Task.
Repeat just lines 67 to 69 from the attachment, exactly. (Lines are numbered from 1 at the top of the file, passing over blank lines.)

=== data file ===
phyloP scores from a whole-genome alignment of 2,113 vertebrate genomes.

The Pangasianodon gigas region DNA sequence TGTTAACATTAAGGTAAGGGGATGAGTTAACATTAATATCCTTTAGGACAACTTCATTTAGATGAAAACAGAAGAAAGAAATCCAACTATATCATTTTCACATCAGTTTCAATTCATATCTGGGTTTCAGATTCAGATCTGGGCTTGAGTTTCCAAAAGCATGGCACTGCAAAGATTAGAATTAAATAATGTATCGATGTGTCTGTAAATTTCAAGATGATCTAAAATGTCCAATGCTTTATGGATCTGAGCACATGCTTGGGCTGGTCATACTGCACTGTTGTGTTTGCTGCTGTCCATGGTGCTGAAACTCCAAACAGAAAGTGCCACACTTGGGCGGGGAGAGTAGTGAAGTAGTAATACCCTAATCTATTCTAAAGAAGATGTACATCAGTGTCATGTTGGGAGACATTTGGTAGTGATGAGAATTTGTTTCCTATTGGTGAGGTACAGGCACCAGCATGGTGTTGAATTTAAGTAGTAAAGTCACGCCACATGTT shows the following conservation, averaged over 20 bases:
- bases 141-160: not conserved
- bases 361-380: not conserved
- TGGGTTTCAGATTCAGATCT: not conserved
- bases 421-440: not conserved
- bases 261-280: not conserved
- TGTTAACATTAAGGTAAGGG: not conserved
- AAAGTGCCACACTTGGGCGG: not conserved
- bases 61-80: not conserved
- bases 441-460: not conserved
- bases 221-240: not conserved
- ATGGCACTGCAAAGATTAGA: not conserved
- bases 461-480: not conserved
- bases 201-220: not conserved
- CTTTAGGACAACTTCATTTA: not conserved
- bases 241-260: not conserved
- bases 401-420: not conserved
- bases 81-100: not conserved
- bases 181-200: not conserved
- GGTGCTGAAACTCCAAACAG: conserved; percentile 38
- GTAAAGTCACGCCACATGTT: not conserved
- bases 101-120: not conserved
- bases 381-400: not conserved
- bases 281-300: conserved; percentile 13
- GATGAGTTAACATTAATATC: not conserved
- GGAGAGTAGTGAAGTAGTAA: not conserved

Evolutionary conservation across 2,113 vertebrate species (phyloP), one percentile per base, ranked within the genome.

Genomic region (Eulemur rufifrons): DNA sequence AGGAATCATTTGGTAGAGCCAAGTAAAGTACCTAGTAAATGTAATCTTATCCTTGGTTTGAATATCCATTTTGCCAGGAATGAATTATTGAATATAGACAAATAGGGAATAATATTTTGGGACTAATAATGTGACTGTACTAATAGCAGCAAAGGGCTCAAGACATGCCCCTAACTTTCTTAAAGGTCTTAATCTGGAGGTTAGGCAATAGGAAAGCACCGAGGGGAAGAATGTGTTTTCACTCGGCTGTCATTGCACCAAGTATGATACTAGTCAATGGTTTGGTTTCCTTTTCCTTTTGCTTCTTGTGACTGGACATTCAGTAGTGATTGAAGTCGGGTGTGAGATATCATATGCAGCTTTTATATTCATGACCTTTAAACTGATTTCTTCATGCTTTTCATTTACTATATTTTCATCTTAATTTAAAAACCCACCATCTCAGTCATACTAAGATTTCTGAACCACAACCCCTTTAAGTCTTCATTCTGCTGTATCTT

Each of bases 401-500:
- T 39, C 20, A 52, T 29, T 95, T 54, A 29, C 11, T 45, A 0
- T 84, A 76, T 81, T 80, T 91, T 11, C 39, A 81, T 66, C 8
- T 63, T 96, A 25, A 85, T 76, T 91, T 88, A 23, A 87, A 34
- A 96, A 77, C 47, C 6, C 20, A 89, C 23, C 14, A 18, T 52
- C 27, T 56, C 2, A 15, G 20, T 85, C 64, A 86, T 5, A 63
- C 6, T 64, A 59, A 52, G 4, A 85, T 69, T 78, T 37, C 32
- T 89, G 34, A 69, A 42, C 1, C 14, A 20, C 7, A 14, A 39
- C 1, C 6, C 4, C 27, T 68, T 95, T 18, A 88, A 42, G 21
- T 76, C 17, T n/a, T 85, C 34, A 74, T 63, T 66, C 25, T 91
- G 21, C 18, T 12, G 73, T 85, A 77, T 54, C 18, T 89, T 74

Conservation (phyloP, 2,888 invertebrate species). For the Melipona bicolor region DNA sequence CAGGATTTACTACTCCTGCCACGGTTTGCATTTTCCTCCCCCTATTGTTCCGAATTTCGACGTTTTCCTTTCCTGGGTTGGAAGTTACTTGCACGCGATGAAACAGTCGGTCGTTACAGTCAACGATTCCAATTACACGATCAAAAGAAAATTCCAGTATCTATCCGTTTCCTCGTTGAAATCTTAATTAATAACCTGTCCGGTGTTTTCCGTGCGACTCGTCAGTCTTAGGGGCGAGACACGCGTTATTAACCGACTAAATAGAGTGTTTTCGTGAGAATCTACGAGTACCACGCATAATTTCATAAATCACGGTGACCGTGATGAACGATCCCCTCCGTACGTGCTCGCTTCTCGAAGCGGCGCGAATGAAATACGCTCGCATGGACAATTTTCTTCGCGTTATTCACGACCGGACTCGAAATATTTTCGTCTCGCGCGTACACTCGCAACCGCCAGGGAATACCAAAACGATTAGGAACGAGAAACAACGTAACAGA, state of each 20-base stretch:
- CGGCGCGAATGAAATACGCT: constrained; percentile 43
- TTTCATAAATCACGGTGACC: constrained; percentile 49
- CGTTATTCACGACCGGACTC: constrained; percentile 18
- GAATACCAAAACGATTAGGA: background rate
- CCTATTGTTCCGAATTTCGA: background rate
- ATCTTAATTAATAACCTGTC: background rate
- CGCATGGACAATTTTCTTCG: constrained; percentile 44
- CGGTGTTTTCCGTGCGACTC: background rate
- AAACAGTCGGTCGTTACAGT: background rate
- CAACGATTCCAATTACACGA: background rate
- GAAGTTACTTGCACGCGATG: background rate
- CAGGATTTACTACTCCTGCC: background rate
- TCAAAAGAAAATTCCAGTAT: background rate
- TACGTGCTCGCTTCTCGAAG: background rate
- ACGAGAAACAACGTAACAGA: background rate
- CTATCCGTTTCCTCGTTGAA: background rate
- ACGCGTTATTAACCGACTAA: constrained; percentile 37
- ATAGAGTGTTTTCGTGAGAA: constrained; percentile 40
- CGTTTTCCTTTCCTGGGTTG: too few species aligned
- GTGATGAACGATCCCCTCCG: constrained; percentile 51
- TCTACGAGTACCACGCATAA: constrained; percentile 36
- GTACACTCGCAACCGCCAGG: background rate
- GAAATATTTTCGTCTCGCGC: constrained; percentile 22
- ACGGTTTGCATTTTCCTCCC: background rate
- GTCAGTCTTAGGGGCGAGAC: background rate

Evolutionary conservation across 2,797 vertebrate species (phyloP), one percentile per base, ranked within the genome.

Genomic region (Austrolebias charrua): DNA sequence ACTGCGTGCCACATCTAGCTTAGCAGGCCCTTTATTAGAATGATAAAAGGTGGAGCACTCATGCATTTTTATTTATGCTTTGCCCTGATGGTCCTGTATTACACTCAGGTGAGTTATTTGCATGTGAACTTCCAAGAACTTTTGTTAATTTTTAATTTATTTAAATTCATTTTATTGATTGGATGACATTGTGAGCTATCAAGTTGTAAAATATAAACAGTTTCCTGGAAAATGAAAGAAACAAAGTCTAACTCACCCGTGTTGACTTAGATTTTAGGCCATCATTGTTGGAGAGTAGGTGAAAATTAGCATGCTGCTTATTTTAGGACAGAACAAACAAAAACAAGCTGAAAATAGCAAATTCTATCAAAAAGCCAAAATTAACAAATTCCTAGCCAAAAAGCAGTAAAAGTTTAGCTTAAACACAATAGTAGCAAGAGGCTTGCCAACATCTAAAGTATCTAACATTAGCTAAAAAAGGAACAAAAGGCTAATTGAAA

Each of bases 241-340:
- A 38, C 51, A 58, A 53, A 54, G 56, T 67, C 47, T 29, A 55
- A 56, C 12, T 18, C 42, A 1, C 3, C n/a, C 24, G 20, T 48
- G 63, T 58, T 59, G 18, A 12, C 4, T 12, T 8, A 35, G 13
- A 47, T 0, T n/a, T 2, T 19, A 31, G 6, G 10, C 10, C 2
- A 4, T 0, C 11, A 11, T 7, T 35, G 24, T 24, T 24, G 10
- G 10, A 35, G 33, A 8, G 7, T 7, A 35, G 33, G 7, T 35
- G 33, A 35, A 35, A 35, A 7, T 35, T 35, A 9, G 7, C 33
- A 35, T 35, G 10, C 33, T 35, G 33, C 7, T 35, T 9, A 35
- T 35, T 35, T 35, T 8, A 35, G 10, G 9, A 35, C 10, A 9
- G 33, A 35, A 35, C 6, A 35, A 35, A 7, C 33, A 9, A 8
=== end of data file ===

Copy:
Evolutionary conservation across 2,797 vertebrate species (phyloP), one percentile per base, ranked within the genome.

Genomic region (Austrolebias charrua): DNA sequence ACTGCGTGCCACATCTAGCTTAGCAGGCCCTTTATTAGAATGATAAAAGGTGGAGCACTCATGCATTTTTATTTATGCTTTGCCCTGATGGTCCTGTATTACACTCAGGTGAGTTATTTGCATGTGAACTTCCAAGAACTTTTGTTAATTTTTAATTTATTTAAATTCATTTTATTGATTGGATGACATTGTGAGCTATCAAGTTGTAAAATATAAACAGTTTCCTGGAAAATGAAAGAAACAAAGTCTAACTCACCCGTGTTGACTTAGATTTTAGGCCATCATTGTTGGAGAGTAGGTGAAAATTAGCATGCTGCTTATTTTAGGACAGAACAAACAAAAACAAGCTGAAAATAGCAAATTCTATCAAAAAGCCAAAATTAACAAATTCCTAGCCAAAAAGCAGTAAAAGTTTAGCTTAAACACAATAGTAGCAAGAGGCTTGCCAACATCTAAAGTATCTAACATTAGCTAAAAAAGGAACAAAAGGCTAATTGAAA

Each of bases 241-340: